If you can stomach dealing with illness on a daily basis and are willing to spend about 10 years training to become an expert in it, you’ll be among the top U.S. earners.
A new study from CareerCast.com shows that of the top 10 highest-paying jobs tracked by the online jobs marketplace, six are health care–related.
The top three are surgeon, in first place, followed by psychiatrist and general-practice physician. All three fields are expected to grow by 18 percent between 2012 and 2022, according to the U.S. Bureau of Labor Statistics.
Kyle Kensing, editor of CareerCast.com, said there’s more behind the published median salary of $352,220 for surgeons.
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“What’s fascinating is how different the salaries can be in that category,” Kensing said. “Depending on the specialty, the salary can jump to almost a half-million [dollars] for some surgeons.”
Indeed, various data show that, for instance, orthopedic surgeons command an average annual salary of more than $464,000 and heart surgeons who specialize in invasive procedures grab above $461,000.
Toll in time, treasure
Ranking No. 2 on the list is psychiatrist, with a median yearly salary of $181,880. General practitioners, ranked third, boast a median salary of $180,180.
But the top three on the list also come with a hefty investment in terms of both time and treasure.
The median four-year cost of attending medical school—including tuition, books and living expenses—is about $298,500 at private schools and $226,400 at public schools, according to the Association of American Medical Colleges. And that’s on top of what you’ll pay for the bachelor’s degree you’ll need before even setting foot in med school.
AAMC data also show that the average medical school grad owes about $180,000 in student loans.
Additionally, according to health-care provider education website Medscape.com, 41 percent of doctors age 40 to 44 are still paying off debt from medical school, and 22 percent of those age 45 to 49 continue making those monthly payments. That drops to 11 percent for those age 50 to 54.
Meanwhile, other health-care careers in CareerCast.com’s top 10 list are dentist (No. 5), orthodontist (No. 7) and pharmacist (No. 10).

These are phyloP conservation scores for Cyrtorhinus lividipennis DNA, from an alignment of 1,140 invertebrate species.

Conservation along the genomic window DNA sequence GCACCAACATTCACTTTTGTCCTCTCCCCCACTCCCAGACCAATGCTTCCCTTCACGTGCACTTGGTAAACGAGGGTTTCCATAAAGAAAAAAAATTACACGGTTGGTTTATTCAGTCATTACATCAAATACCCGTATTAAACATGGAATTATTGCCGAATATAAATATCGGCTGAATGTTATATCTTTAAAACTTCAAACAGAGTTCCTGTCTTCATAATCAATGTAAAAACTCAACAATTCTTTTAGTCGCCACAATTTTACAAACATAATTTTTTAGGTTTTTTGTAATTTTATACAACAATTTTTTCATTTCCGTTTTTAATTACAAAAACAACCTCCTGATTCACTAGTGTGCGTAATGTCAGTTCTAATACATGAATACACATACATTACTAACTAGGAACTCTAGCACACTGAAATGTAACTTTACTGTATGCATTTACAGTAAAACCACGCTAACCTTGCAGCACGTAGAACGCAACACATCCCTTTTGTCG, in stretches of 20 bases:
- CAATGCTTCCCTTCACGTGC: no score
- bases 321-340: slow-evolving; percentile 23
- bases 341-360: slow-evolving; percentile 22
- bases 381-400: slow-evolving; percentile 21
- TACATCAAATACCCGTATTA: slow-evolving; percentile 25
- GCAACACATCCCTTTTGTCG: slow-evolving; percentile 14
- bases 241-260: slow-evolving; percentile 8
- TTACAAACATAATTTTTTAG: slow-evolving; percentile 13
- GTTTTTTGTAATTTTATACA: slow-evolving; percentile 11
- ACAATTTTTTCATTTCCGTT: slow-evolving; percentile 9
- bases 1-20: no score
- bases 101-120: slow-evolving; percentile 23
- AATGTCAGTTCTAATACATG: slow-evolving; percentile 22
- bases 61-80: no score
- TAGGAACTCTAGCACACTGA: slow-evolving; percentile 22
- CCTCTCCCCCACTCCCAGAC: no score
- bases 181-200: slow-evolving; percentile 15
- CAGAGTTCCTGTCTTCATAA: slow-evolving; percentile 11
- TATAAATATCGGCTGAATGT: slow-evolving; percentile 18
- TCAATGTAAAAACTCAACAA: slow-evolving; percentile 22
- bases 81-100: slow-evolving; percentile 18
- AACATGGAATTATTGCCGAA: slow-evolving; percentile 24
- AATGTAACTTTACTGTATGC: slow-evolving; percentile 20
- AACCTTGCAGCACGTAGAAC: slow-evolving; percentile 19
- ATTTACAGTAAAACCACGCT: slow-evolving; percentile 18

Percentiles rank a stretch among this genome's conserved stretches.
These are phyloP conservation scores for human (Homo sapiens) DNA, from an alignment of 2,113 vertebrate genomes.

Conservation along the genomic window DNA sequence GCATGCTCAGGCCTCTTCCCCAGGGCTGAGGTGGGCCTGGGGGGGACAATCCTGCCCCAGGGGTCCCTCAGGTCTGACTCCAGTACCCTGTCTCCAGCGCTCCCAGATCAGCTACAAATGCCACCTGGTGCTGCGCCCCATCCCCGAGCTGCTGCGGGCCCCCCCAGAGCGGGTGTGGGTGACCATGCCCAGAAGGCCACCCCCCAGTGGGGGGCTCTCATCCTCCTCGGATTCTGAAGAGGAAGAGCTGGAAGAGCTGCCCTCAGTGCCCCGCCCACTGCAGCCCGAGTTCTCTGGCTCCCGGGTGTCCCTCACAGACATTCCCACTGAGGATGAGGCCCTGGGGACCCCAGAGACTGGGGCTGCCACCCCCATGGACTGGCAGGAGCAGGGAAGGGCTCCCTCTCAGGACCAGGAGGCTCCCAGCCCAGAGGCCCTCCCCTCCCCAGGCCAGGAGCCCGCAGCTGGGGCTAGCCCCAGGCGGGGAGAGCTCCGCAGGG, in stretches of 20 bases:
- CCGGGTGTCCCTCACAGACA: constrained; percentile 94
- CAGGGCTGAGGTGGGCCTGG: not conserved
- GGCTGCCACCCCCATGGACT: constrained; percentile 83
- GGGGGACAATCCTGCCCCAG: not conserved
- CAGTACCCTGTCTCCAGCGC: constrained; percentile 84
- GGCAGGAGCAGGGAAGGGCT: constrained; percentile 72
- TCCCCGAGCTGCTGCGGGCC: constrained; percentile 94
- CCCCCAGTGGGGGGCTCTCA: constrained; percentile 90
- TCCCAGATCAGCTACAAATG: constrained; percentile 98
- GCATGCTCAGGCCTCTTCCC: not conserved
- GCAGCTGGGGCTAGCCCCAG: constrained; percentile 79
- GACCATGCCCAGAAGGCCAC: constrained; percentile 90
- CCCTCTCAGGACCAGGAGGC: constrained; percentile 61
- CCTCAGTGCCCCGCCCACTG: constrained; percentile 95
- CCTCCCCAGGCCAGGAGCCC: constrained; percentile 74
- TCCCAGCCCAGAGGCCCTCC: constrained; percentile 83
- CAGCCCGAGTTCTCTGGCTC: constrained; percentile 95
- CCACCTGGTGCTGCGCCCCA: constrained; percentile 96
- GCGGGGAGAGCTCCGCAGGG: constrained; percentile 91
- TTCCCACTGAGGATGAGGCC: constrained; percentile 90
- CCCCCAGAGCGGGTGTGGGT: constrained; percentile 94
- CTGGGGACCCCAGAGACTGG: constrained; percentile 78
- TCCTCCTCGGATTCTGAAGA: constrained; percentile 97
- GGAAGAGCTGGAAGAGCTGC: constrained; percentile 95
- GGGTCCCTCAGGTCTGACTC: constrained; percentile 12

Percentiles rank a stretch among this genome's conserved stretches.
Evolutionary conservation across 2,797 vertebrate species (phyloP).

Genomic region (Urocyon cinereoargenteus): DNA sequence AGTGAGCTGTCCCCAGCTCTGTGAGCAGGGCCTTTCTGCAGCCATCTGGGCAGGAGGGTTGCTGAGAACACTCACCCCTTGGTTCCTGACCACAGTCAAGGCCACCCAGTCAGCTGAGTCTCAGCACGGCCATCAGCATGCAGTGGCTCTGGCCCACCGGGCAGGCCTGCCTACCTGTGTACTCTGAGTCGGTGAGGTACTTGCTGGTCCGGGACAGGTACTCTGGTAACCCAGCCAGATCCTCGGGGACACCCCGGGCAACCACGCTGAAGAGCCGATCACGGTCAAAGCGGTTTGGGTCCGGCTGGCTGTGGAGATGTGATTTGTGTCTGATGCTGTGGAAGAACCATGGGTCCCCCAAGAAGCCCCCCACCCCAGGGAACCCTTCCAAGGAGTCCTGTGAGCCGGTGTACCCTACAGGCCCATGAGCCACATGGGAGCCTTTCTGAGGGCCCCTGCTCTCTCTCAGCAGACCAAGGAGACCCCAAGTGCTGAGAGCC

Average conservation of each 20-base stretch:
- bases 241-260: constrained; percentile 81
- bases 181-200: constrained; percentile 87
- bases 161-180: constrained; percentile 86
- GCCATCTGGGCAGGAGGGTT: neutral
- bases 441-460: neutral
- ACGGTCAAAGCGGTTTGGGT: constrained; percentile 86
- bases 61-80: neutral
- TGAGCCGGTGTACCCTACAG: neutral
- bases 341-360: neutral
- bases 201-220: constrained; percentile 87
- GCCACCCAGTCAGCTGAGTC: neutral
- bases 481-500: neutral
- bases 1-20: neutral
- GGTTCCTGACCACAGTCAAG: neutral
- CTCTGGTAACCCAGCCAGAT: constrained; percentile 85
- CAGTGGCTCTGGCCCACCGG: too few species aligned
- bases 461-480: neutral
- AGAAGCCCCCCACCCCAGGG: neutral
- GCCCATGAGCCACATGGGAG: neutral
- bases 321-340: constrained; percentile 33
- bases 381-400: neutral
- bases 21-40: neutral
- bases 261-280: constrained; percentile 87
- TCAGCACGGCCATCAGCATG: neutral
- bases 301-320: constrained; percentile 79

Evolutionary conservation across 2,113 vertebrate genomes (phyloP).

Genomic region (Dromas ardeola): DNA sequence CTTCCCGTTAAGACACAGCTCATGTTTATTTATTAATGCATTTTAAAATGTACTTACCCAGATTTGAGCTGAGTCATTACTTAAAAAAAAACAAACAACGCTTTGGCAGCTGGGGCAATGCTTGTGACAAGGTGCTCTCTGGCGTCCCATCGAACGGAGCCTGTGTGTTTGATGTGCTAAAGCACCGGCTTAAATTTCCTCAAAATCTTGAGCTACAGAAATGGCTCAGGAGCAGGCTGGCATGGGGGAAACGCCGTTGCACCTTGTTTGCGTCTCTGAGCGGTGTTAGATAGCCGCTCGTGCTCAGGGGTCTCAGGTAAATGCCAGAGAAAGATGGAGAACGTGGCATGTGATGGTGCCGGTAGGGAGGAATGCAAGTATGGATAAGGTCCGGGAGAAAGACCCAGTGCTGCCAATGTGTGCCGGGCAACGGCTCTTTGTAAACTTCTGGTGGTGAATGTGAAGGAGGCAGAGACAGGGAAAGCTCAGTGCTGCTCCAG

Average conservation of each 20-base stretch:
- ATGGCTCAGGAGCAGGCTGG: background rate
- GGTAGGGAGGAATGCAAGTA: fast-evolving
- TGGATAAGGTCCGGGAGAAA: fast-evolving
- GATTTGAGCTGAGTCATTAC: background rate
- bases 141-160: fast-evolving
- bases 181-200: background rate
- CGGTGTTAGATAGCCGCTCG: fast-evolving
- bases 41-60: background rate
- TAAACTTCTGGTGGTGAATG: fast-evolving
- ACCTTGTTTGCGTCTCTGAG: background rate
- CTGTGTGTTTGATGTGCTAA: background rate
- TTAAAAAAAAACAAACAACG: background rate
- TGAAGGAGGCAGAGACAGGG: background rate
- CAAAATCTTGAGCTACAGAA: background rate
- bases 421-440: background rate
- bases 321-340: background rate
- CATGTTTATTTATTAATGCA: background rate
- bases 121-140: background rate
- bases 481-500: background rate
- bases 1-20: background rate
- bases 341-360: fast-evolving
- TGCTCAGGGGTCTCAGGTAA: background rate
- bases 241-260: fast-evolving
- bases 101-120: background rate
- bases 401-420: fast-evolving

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Dentists, with a median annual salary of $146,340, typically need a bachelor’s degree followed by four years of dental school. Orthodontists earn an annual median salary of $129,110 after a bachelor’s degree, dental school and two or three more years of specialized training.
Meanwhile, pharmacists need a bachelor’s degree followed by pharmacy school, which typically takes four years to complete. The median salary for pharmacists is just shy of $121,000 per year.
All of these careers “require more investment at the outset,” said career counselor Anne Marie Segal, owner of Segal Coaching.
She pointed out that—unlike some other industries, in which many jobs can be automated—some positions in health care need to be performed by a human being.
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“Frankly, we will always need people in those careers,” Segal said. “We can automate medicine in some ways, but we’ll never automate away those jobs.”
If health care isn’t your thing, the other careers in the top 10 don’t require the same amount of education and, therefore, financial investment.
Less education required
As CareerCast points out, there really are no education requirements for that job per se, largely because it typically lacks licensing and regulatory requirements. Nevertheless, the study points out that having a master’s degree in business administration can’t hurt.
Data scientist comes in at No. 8, with a median annual salary of $124,150 and a growth outlook of 15 percent. In simple terms, the job involves interpreting data from a variety of sources in a way that delivers beneficial knowledge.
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In the ninth spot is air-traffic controller. This position earns a median annual salary of $122,340 but is expected to grow by only 1 percent from 2012 to 2022.
Requirements include either a bachelor’s degree or similar education and experience in lieu of a degree, along with age and citizenship restrictions and medical, security and language screenings.
“The first step is to talk to people who are doing that job. It’s kind of like doing a reconnaissance to see what you’re really getting into.”
Segal, the career coach, said if you are considering any of these careers, you can do more beyond simply exploring the education requirements.
“The first step is to talk to people who are doing that job,” she said. “Reach out to them and see if they’ll tell you what the job is really like.
“It’s kind of like doing a reconnaissance to see what you’re really getting into.”
—By Sarah O’Brien, special to CNBC.com